German Foreign Relations 1919-1932
International relations for the Weimar Republic had a great impact on day to day life. The isolation that Germany suffered following the war, along with the reparations that were demanded of the German economy, were hugely significant. As a defeated power, the German state was not invited to participate in many international organisations. This status as an international pariah was on one that was challenged in a number of ways. From passive resistance to the reparations payments, to diplomatic efforts. These saw relations between Germany and the Allies, particularly France and Great Britain, vary over time. In the 1920’s the mood changed a little as did the approach to International relations from the Germans and other nations. This led to a number of significant treaties and aid agreements. Some of these are outlined below.
The Locarno Pact
In 1925 representatives of the Governments of Germany, Britain, France, belgium, Italy and Czechoslovakia met in Locarno, Switzerland. Led by Stresemann, Briand and Austen Chamberlain these diplomats engaged in discussions about how to ensure peace in Europe and established a range of agreements.
Firstly the meeting confirmed the German rights to the Rhineland in the form of a mutual guarantee signed by Germany and France. This was significant as it marked a move away from the previous French policy, in which they had occupied the area for failure to keep up with Reparations repayments. The meeting also confirmed and guaranteed the common borders of Germany, France and Belgium as set out in the Treaty of Versailles. This confirmed the peaceful intentions of all nations and signified an end to any potential claims that any of these nations may have had to land: for example, the previously disputed provinces of Alsace and Lorraine.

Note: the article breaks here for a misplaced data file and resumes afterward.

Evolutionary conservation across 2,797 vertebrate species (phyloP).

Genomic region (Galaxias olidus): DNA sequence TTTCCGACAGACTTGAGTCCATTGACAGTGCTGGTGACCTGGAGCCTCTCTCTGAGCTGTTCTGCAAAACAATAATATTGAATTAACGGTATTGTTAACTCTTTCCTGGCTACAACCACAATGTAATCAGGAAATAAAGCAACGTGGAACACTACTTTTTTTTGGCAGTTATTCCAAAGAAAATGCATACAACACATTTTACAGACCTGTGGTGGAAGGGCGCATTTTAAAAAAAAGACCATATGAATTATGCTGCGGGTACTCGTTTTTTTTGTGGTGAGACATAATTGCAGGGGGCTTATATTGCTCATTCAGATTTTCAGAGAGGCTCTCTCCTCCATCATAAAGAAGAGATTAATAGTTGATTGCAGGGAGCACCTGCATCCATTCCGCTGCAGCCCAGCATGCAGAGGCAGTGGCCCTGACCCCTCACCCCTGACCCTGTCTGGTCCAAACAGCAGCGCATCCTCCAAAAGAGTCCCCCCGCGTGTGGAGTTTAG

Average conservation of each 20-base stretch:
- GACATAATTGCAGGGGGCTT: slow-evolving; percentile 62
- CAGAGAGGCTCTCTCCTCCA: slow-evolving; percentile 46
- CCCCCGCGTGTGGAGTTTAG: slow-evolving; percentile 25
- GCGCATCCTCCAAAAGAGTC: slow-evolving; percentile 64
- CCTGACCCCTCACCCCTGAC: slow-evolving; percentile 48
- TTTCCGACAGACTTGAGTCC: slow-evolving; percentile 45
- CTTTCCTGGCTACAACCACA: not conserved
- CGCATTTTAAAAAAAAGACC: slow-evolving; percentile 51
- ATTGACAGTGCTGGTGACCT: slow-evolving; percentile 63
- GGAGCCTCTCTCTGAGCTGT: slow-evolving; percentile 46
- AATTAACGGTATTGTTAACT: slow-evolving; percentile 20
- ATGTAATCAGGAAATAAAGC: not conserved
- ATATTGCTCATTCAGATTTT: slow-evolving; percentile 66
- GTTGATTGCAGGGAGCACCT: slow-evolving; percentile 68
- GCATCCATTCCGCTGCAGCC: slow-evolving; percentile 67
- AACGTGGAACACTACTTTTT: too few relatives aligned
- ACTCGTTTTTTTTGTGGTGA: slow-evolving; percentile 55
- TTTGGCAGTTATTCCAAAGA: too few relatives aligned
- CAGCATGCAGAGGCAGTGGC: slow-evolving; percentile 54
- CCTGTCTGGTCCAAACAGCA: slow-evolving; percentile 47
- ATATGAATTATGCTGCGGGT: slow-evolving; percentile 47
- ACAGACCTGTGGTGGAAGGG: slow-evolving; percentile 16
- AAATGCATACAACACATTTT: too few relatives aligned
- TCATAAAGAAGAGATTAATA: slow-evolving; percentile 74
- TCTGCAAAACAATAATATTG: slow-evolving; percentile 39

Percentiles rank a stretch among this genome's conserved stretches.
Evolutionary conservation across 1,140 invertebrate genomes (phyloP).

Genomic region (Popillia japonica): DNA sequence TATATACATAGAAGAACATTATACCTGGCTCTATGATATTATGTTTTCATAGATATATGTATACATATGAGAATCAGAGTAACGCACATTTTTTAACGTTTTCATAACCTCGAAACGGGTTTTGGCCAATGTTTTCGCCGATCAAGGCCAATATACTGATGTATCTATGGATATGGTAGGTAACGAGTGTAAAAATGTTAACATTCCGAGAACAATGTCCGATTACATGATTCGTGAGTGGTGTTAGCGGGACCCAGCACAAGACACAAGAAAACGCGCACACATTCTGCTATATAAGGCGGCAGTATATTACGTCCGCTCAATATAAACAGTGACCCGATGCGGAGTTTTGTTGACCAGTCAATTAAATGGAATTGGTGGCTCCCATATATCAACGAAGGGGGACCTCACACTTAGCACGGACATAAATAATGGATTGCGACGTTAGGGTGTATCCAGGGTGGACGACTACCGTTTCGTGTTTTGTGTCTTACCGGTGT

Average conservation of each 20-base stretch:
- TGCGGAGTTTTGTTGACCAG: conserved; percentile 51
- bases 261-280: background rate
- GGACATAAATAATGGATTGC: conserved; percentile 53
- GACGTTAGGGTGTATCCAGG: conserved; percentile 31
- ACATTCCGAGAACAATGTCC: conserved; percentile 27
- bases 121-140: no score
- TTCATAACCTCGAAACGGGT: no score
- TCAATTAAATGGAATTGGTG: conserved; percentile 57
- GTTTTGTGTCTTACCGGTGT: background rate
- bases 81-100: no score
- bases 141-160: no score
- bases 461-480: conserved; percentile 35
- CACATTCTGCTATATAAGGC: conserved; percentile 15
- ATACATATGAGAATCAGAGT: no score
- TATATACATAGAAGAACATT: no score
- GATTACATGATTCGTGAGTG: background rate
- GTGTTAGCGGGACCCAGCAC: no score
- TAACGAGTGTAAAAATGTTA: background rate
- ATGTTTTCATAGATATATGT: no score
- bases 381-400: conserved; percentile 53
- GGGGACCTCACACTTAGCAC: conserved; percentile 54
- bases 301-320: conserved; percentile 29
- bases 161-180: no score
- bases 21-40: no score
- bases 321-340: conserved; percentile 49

Arbitration agreements between the German Government and the Governments of France and Belgium were also signed at Locarno, there was also an agreement between the German and Polish Governments regarding border issues – and a statement that any disputes would be settled by arbitration only. These agreements and mutual guarantees opened up the door to Germany’s future membership of the League of Nations.
Recommended links on the Locarno Pact:
The Kellogg – Briand Pact
Recommended links on the Kellogg – Briand pact:
This site hosts copies of a range of documents associated with the Pact.
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